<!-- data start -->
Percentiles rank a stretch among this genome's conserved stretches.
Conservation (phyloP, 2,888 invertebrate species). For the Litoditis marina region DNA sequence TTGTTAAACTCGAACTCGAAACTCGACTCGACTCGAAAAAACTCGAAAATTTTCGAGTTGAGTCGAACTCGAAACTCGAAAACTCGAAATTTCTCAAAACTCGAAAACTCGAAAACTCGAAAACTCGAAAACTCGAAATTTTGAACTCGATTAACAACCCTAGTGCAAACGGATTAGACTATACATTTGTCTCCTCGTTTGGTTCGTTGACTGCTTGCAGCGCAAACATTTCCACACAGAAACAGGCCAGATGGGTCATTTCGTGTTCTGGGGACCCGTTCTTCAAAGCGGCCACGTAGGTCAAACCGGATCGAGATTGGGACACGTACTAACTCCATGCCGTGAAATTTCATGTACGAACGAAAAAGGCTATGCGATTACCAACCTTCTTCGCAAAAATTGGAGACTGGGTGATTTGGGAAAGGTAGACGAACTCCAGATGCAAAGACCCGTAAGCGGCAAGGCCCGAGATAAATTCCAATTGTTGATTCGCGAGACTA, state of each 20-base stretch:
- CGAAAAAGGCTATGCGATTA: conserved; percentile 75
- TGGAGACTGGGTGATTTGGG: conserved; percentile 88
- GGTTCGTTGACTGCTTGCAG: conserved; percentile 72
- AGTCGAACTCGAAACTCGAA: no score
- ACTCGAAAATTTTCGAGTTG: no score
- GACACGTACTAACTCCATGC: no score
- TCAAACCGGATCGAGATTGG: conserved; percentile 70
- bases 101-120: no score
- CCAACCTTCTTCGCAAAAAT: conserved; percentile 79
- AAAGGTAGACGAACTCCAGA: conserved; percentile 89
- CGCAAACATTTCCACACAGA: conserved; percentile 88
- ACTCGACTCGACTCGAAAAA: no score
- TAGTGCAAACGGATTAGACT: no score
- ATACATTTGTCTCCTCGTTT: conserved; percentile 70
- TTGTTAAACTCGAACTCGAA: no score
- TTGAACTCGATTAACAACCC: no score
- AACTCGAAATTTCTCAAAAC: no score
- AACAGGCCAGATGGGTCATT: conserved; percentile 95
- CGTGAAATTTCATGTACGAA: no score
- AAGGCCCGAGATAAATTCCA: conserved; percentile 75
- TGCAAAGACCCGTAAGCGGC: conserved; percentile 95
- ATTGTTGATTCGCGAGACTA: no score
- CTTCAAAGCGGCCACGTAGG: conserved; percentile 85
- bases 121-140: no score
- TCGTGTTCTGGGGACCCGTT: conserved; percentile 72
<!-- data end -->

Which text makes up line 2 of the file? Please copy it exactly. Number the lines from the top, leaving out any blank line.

Conservation (phyloP, 2,888 invertebrate species). For the Litoditis marina region DNA sequence TTGTTAAACTCGAACTCGAAACTCGACTCGACTCGAAAAAACTCGAAAATTTTCGAGTTGAGTCGAACTCGAAACTCGAAAACTCGAAATTTCTCAAAACTCGAAAACTCGAAAACTCGAAAACTCGAAAACTCGAAATTTTGAACTCGATTAACAACCCTAGTGCAAACGGATTAGACTATACATTTGTCTCCTCGTTTGGTTCGTTGACTGCTTGCAGCGCAAACATTTCCACACAGAAACAGGCCAGATGGGTCATTTCGTGTTCTGGGGACCCGTTCTTCAAAGCGGCCACGTAGGTCAAACCGGATCGAGATTGGGACACGTACTAACTCCATGCCGTGAAATTTCATGTACGAACGAAAAAGGCTATGCGATTACCAACCTTCTTCGCAAAAATTGGAGACTGGGTGATTTGGGAAAGGTAGACGAACTCCAGATGCAAAGACCCGTAAGCGGCAAGGCCCGAGATAAATTCCAATTGTTGATTCGCGAGACTA, state of each 20-base stretch: